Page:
Fairy Lights Tarot
The Fairy Lights Tarot has 78 imaginative fantasy cards, created from 39 original paintings - each card is half of a bigger picture. The deck is from the same artist as the Tarot of the Secret Forest.
Fairy Lights Tarot Review by Hemera
LoScarabeo has done it again and introduced a promising and creative new idea in tarot. We already know the gifted artist Lucia Mattioli from The Tarot of the Secret Forest (Lo Scarabeo, 2005) which introduced a new idea for those card back pictures, and she is the painter of this new delightful Lo Scarabeo deck as well. For this deck she has created 39 original paintings and each tarot card is one half of a painting. I haven´t had this deck long enough to understand exactly how it works but I already know that it does work. It seems to have added a whole new dimension to my tarot studies and readings.
I have been pulling a card from this deck every morning since I got it a few weeks ago and it often seems that its card pair (the other half of the painting) somehow gets into the events of the day, too. It is as if the card pairs were magically pulling each other in to re-join in some mysterious dimension, like magnets drawing each other. I have been spooked by this a few times already, in fact. I was returning home from a trip abroad a few days ago and I pulled the Four of Pentacles. Well, how appropriate; someone is coming home and his donkey is loaded with his belongings, including some gifts for those at home. (This is just one possible take on the card, of course.) I was wondering about its card pair, The Tower, though, where a lightning had hit his home. Everyone was well and everything was fine at my home as far as I knew. Well, when I was driving home from the airport I got a phone call from someone in the immediate family; a true Tower experience had just taken place, a sudden and unexpected big rearrangement at their work!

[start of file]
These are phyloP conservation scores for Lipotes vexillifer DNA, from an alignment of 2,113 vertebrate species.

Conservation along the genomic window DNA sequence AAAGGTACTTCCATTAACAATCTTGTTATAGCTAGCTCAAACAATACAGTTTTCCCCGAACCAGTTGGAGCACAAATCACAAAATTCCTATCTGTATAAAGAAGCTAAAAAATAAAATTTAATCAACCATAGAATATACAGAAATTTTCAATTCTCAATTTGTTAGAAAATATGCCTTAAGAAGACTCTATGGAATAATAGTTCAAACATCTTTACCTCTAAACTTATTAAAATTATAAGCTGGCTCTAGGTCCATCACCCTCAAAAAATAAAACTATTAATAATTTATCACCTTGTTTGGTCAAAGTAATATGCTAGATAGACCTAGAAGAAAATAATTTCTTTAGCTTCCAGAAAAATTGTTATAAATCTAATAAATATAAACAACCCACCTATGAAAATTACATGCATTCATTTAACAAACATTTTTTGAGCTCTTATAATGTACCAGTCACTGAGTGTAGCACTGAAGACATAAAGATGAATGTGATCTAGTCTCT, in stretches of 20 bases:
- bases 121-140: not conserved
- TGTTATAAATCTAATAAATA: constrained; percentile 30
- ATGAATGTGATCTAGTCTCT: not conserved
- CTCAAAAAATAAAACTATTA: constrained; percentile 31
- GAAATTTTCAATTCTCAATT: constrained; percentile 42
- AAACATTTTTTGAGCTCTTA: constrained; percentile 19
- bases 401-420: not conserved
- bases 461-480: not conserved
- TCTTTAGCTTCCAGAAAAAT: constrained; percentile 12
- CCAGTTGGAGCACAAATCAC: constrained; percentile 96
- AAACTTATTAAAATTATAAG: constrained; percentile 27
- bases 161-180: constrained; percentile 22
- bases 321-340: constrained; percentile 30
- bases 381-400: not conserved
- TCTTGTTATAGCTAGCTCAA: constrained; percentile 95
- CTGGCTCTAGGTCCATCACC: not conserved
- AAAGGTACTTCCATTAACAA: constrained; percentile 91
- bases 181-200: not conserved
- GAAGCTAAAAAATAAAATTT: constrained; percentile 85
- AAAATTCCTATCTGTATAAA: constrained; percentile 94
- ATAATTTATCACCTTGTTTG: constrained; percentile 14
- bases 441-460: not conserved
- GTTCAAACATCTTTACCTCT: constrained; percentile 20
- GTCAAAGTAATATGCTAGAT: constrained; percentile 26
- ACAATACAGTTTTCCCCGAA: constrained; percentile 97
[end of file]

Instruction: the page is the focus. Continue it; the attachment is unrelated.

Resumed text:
Lucia Mattioli´s artwork is very special because her brush stroke is amazingly gentle and feminine, and yet simultaneously full of inner strength and packed with feeling. It looks like the artist has really been painting with tarot in mind and she seems to have a lot of knowledge of tarot symbolism. One quickly gets the feeling she has an inner certainty of what she is doing throughout the deck. There are a few deviations of the traditional RWS symbolism here and there and I find it makes the deck doubly interesting because I think that the changes she has made are not random. In some art decks one sometimes has to suspect that a painting is occasionally made to represent a certain tarot card just because no other picture was available. Well, not here. Each change in the traditional meaning feels intentional and well thought out.